Hanging over the rock-hard shoulder of a chiseled shirtless male revue performer, I had a lot of thoughts and feelings as I was carried on to the stage. While my legs flailed in the air and I fretted internally about whether my belt was digging uncomfortably into the muscled back of the Aussie Tarzan look-alike, the room of bachelorettes, best friends, mothers, daughters, and, yes, grandmothers went by in an upside-down blur.
Thought one: will I or will I not slide gracelessly off this very attractive man's massive and very sweaty body and eat the floor of the dark show room while 100+ screaming women watched? Thought two: this is not what I thought was going to happen when I signed up for this. Thought three: I'm SUPER glad I signed up for this.
Hopefully you've been blessed enough already to know about Thunder From Down Under and their famous annual eye candy calendar. The all-Australian male revue (fancy way of saying a group of performers that are only sometimes fully clothed) travels internationally but is based in Las Vegas at the ironically family-friendly Excalibur Hotel. I attended the show with visions of Magic Mike dancing in my head, and while Thunder From Down Under has been around way longer than the movie franchise, it was not all that different — and as a not-so-secret fan of the films, I mean that in the best possible way.
On the one hand, Thunder From Down Under was exactly what I expected it to be — over-the-top, hilarious, interactive, and at times cheeky bordering on a little bit silly. But the show that featured almost 30 nearly naked men thrusting wildly to the rhythm of songs like "Save a Horse (Ride a Cowboy)" and, yes, "My Pony" had an element of something — instead of the predictable and obvious — that completely took me by surprise. The atmosphere felt . . . kind of empowering to women. Yes, you read that correctly. It was uplifting and all about women's fantasies, desires, and what they wanted to see in a show like this one. Which is probably why there are (thank god) no actual d*cks shown at all during the performance — the tease is better than than actual goods themselves.
My preconceived notions of "adult shows" and stripping of any kind tend to be based on what I've seen in movies and TV shows, where women are depicted as objects waiting for dollar bills to be stuck in places dollar bills aren't typically stuck. I never really imagined shows like these as something that could be fun and light (and don't get me wrong — still very sexy), and I certainly wouldn't have guessed that they could be so positive.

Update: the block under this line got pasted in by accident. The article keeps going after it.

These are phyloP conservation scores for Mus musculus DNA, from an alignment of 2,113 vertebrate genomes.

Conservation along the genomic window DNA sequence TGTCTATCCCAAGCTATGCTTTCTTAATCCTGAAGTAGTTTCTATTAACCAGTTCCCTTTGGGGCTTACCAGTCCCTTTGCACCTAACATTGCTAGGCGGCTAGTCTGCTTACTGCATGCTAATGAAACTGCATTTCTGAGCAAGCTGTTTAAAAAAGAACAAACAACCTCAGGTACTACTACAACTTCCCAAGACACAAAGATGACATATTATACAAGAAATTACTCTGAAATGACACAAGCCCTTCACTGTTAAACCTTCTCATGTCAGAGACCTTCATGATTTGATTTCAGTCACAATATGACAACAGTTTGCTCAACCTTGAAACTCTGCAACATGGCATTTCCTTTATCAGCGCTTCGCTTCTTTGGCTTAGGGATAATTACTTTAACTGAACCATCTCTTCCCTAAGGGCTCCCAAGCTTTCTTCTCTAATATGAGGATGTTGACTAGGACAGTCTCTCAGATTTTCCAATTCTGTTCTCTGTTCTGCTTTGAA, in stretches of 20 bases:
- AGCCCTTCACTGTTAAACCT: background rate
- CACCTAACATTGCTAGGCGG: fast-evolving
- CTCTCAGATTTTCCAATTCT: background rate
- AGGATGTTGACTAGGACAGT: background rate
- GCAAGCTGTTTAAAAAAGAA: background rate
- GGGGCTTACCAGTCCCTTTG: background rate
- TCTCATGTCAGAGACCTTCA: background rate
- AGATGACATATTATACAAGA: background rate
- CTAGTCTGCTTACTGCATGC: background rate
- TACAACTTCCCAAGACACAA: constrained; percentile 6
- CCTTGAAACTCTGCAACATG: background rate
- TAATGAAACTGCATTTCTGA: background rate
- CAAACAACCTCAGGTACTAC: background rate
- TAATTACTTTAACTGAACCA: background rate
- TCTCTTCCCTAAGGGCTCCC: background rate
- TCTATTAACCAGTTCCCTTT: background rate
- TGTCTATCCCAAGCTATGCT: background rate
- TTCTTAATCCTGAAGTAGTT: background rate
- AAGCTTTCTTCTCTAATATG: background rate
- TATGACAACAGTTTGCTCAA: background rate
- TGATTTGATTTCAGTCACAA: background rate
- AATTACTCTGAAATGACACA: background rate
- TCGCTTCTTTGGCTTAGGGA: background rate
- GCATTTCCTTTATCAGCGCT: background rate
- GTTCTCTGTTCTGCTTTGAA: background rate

But while Tarzan finished up my lap dance and my hands bumped along the ridges of his abs as he guided them down, down, down, I heard something from the crowd. "Get it, girl!" one woman yelled. "You go, girl" another added. "You're amazing!" I was greeted with fervent high fives as I returned on wobbly legs to my booth and realized there was a resounding support not only for the ridiculously attractive men gracing the stage, but for me — the woman who'd just been lavished with attention by said ridiculously attractive men.
As the show continued and various performers pulled a beautifully diverse array of women on stage for similar exhibitions, the encouragement, the cheers, the whoops, the laughs, and the smiles continued. There was an odd sort of solidarity for the sisterhood of women who found themselves in a safe space where they could enjoy and take part in what has traditionally been a form of entertainment tailored to men.
But this show, my ladies, is for us. It's inclusive and as tasteful as any show involving the choreographed removal of clothing can be. There are different types of dance, music, and, most importantly, men for everyone in the crowd. Groups of bachelorette parties can be found sitting alongside women with black "divorced" sashes proudly celebrating both occasions, and rather than an atmosphere of unnecessary raunchiness or gratuitous in-your-face sex, it's one of good, not-so-clean fun.
What's even better is that the male performers are actually enjoying what they do. They like each other, and they like what they do — and it shows. Their grins aren't plastered on for the sake of making an extra buck (tips are not allowed). After talking with a few of the guys backstage after the show (casual, I know), it was clear that they were here for the same reason the women watching the show were: to have fun. The guys even stay after the show to take photos and give out autographs to fans.
When I finally returned to my body/reality after the show, I was left with an overall appreciation for two important things: a. the male body at its absolute finest and b. the women around me who appreciated the male body at its absolute finest just as much as I did.